Goode was hardly the first to promote this vision, which contemporaries called the New Museum Idea, but he was its most vocal advocate in the United States, and he spent more than fifteen years attempting to implement its precepts at the National Museum. Goode was a genial polymath, admired by colleagues and adored by subordinates, and the National Museum's staff readily embraced his vision. They worked hard for him, following the institutional blueprint he set out early in his tenure even after his untimely death in 1896. Goode asked Smithsonian curators to look beyond their areas of specialty and broaden their collecting agendas, and under his supervision, the museum's holdings grew from 200,000 to more than three million. At Goode's direction, curators divided these collections in two, a practice known as "dual arrangement," placing choice specimens on display and reserving the rest for professional study. By 1894, the museum displayed only about one-fiftieth of its ornithological holdings in the public galleries—the rest lay in cabinets accessible only to researchers. They affixed lengthy labels to those objects on display and encouraged the museum's newer staff members to "try experiments in installation and exhibition that would not have been feasible in an older institution," Lucas affectionately recalled. "Not unnaturally some defects appeared when [Goode's] theories were put into practice." Lucas later wrote, "But the underlying principles were sound." Lucas's endorsement was an understatement: the principles Goode advocated proved sound enough to inspire a generation of museum workers to launch a reform movement that would transform the halls of American museums.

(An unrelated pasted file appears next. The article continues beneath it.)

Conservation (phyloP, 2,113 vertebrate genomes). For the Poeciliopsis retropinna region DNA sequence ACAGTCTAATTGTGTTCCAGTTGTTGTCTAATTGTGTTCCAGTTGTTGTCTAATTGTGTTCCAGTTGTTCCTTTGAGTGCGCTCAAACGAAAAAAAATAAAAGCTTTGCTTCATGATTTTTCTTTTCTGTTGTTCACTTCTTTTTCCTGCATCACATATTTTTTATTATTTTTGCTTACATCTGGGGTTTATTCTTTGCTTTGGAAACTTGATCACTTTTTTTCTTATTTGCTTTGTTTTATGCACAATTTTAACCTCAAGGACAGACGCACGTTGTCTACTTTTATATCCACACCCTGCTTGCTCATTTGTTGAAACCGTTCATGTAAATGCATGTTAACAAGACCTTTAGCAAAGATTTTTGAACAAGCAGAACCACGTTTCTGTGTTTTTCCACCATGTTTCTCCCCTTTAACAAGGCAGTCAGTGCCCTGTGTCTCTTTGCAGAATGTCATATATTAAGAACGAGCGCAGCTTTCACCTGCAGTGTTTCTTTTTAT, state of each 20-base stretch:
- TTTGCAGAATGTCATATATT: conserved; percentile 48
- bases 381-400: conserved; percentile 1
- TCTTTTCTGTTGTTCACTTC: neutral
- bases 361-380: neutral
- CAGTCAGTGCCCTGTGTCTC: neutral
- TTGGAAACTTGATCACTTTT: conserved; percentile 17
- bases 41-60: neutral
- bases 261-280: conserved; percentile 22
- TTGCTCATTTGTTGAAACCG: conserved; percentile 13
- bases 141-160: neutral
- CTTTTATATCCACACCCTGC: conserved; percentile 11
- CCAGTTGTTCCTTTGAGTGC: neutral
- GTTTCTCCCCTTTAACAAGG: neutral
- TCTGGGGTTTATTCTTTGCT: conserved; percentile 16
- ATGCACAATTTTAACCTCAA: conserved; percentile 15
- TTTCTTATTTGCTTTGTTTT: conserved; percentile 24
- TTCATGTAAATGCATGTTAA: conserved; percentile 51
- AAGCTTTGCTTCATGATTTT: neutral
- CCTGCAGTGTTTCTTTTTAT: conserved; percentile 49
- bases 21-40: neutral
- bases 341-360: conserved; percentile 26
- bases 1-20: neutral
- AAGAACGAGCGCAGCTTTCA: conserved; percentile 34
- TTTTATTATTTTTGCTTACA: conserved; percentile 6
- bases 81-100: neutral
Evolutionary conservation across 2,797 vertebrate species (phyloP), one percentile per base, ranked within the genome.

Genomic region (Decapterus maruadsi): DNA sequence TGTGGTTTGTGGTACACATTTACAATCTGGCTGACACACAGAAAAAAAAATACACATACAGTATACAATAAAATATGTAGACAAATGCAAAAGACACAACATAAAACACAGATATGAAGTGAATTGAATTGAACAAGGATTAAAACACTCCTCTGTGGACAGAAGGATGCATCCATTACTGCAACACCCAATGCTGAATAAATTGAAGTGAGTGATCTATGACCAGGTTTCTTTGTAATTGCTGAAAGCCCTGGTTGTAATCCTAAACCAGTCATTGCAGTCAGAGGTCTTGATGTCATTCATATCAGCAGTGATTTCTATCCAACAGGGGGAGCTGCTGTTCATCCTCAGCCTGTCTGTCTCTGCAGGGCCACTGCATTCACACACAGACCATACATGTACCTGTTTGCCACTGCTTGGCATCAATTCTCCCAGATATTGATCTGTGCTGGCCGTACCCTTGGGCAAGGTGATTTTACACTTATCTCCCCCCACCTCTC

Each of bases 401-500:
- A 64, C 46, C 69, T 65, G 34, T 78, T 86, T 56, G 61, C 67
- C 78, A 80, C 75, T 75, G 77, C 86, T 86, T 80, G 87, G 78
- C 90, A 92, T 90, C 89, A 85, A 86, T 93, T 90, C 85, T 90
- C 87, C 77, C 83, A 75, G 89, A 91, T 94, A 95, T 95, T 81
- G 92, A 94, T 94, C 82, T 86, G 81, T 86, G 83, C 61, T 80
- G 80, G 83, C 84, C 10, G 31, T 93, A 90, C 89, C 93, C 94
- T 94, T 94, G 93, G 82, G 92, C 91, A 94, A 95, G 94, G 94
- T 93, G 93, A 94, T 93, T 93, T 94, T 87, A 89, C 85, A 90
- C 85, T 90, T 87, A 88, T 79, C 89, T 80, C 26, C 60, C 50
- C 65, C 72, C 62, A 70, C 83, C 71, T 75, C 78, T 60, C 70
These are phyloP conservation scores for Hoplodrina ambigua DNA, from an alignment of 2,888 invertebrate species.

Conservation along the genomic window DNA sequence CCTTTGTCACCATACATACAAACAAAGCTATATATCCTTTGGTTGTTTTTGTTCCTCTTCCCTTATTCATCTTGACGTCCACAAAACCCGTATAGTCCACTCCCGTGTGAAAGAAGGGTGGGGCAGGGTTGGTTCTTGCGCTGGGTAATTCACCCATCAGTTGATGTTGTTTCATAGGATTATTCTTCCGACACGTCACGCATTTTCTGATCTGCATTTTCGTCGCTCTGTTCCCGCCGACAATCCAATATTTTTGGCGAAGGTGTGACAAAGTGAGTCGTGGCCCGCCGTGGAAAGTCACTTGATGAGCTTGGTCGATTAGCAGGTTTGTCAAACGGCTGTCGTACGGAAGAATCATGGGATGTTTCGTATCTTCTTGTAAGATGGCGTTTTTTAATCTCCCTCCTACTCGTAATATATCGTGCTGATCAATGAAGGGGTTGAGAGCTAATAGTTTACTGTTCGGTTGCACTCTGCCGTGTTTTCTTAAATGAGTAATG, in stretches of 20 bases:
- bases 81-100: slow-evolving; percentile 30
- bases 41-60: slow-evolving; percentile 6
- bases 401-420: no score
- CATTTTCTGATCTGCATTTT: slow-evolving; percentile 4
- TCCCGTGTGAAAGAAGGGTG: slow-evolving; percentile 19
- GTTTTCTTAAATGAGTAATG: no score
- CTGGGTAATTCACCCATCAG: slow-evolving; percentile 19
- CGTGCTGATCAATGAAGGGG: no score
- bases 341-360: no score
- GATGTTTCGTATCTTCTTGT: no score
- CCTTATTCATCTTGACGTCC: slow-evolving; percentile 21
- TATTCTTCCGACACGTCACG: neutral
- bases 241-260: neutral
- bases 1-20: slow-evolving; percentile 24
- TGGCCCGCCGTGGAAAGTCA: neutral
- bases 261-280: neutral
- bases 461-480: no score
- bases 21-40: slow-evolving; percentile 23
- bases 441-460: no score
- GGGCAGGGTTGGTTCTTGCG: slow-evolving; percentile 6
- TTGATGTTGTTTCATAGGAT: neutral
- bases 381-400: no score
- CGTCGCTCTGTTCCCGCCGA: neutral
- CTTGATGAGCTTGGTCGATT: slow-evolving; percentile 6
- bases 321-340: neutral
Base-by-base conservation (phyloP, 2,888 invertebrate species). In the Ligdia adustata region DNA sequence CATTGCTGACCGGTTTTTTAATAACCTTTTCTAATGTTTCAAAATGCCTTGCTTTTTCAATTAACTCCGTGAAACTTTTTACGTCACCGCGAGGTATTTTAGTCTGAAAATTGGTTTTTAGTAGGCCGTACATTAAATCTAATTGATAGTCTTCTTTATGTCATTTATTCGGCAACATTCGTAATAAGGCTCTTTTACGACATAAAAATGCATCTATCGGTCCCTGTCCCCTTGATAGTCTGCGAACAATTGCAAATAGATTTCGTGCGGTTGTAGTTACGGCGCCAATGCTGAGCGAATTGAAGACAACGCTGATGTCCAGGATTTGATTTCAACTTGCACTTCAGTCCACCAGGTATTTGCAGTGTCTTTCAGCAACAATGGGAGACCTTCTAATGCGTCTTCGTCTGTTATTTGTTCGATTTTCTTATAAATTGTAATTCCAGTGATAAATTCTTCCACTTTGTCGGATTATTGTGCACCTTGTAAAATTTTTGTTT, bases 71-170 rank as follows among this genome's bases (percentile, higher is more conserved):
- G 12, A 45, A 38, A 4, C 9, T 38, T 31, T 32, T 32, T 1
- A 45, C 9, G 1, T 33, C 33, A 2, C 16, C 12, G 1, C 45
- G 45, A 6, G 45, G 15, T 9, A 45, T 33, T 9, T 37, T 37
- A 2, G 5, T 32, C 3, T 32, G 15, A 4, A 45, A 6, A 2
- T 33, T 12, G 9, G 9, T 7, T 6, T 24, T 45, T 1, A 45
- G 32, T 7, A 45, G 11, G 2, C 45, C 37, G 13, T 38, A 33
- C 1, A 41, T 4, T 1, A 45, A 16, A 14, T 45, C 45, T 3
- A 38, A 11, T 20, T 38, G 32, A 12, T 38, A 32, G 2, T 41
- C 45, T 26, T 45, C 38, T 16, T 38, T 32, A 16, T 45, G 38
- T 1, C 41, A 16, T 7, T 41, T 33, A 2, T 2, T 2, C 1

In the late 1880s and early 1890s, Lucas was not Goode's only disciple: a far-flung network of museum workers came to concur with Goode that, as Milwaukee Public Museum director Henry L. Ward put it, museums "owe a debt to all classes of citizens and must afford pleasure and instruction to the masses as well as means of research for the scientist." Some had been persuaded by Goode's speeches, some by his personal influence, for the Smithsonian's staff had ballooned from thirteen to two hundred during his tenure at the National Museum, and a generation of museum staff had trained at his knee. Inspired by his exhortations to make the natural history museum into "one of the principal agencies for enlightenment of the people," as he put it in an 1889 speech, they began to consider how they might adapt the reforms Goode had put in place at the National Museum to other institutions. Swept up in the democratic impulses of the Progressive Era, this determined young group of reformers joined the host of men and women in libraries, public schools, agricultural and technical colleges, and other institutions striving to make scientific information accessible, open, and free to all Americans.